After weeks of operating with off-premise service only to prevent the spread of coronavirus, three full-service operators shared their plans for getting back to business in a webinar about leadership last week, hosted by Nation’s Restaurant News in partnership with executive search firm The Elliot Group.
John Metz, CEO of the 23-unit neighborhood concept Marlow’s Tavern, based in Atlanta, started re-opening restaurants for dine-in at the end of April in Georgia.
Christine Barone, CEO of Phoenix-based True Food Kitchen, with 33 restaurants, was planning to open units in Atlanta and Dallas for “limited, socially distanced” dine-in service.
And Chris Simms, founder of Costa Mesa, Calif.-based Lazy Dog Restaurants, with 38 units systemwide, was preparing to open restaurants in several states as restrictions were lifted.
The operators said they followed recommended state and health department guidelines for each location. But they also went above and beyond with the goal of keeping guests and workers safe while still creating a warm and hospitable dining environment.
Moderated by Alice Elliot, left, CEO of The Elliot Group, the strategies described by panelists offer a glimpse into the post-COVID-19 world of full-service dining.
Arguing the restaurants that returned to dine-in first had a responsibility to demonstrate how it can be done safely, Metz said he installed a new air filtration system to the heating and air unit of all Marlow’s Taverns. The chain also installed sanitation stations throughout the dining room for both guest and team members to clean their hands. Between booths, plexiglass barriers further limited contact among guests.
A key factor was controlling the flow into the front door to minimize guest contact with other people, he said.
From a table out front, a manager encouraged guests to wait in their car or walk the neighborhood, rather than wait in line. Pickup/takeout service was handled on a patio, so guests didn’t have to encounter dine-in guests.
To limit cross contamination, rather than ask servers to help bus tables, as was the practice pre-COVID, Metz brought in more bussers to clear tables and ensure sanitation between each guest visit.
“It takes a couple of minutes to do what we’re doing, which is sanitizing booth backs, table tops, etc., to make sure everyone feels completely comfortable,” he said.
Metz, left, said Marlow’s also switched temporarily to a team-service approach, increasing server pay to above minimum wage with tip pooling, at least for the first month. A goal was to minimize contact between guest and server — for now.
Simms said the restaurants that began to open for dine-in in early May were trying to strike the right balance between safety and hospitality.
“As we are making sanitation this No. 1 priority, we’re also trying to balance it with the guest experience,” he said.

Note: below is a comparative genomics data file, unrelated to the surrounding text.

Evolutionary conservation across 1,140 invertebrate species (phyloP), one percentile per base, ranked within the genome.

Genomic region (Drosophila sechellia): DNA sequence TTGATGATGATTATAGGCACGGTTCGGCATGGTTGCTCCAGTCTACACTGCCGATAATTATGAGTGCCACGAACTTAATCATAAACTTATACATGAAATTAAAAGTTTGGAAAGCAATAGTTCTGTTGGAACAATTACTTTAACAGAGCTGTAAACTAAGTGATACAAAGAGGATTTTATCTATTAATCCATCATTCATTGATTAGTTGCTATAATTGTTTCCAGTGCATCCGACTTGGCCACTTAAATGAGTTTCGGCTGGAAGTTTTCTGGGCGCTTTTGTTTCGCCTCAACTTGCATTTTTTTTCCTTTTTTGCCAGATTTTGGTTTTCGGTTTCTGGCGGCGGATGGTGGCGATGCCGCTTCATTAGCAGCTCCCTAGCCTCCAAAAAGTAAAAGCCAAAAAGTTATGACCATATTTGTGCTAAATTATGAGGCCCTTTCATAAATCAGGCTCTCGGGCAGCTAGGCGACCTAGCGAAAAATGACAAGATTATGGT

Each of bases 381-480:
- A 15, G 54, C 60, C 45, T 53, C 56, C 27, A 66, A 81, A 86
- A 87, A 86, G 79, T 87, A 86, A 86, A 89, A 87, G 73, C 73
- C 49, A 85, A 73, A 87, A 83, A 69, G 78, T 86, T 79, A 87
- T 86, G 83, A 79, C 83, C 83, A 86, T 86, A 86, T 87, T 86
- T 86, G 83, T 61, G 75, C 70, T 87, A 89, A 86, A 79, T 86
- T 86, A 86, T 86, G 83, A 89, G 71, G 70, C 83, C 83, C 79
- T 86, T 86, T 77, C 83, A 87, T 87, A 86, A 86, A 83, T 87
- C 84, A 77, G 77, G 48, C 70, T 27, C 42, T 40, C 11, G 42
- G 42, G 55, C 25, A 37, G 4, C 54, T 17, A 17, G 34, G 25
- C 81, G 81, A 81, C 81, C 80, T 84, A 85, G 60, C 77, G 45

His restaurants were working to make that experience as contact-free as possible, allowing guests to preorder and pay digitally and installing no-touch bathroom faucets. To encourage social distancing, certain tables were marked “designated for imaginary friends.”
In addition, Simms, left, said Lazy Dog was adopting a reservation system for the first time to better stagger guests for the limited capacity. Team members were scheduled in cohorts so the same people work together, with the goal of limiting exposure to a more controlled group.
The chain, however, planned to continue its emphasis on takeout and delivery, offering family friendly meal kits and grocery items to drive traffic.
“There is definitely going to be a certain percentage of the population that doesn’t want to come out of the house. They want to remain at home, so I think there will be strong off-premise sales,” he said.
True Food Kitchen
Barone said True Food was not necessarily jumping to open as soon as state governors gave the green light. Instead, she said company officials were listening to the teams and guests at the chain’s 23 restaurants open for takeout and to-go dining through the shutdown.
“We launch when True Food is ready, and when we believe we’re ready to bring back our teams and our guests into the building,” she said.
As the chain began bringing workers back, Barone, left, said communication was key.
“This is such a critical time to understand our teams’ needs,” she said. “Remember we’re all in a different place right now … taking time to understand how someone feels and what their situation is, having real conversations, is needed.”
Even as restaurants struggle to put in place guidelines that will govern operations for the months to come, looming on the horizon is the potential for a spike in coronavirus cases that could result in another shutdown.
But another spike in cases will come under vastly different circumstances, said Barone. There will be therapeutic measures identified by then, she argued, and more will be known about the way the virus works.
“We’ve gotten better about planning for the unknown,” she said. “And we’re going to get smarter and smarter about who this impacts and how this is transmitted. And as restaurateurs, we’re going to react to that and we’re going to continue to make our destinations awesome places and have the right scientific approach to what’s going on out there.”
Contact Lisa Jennings at [email protected]
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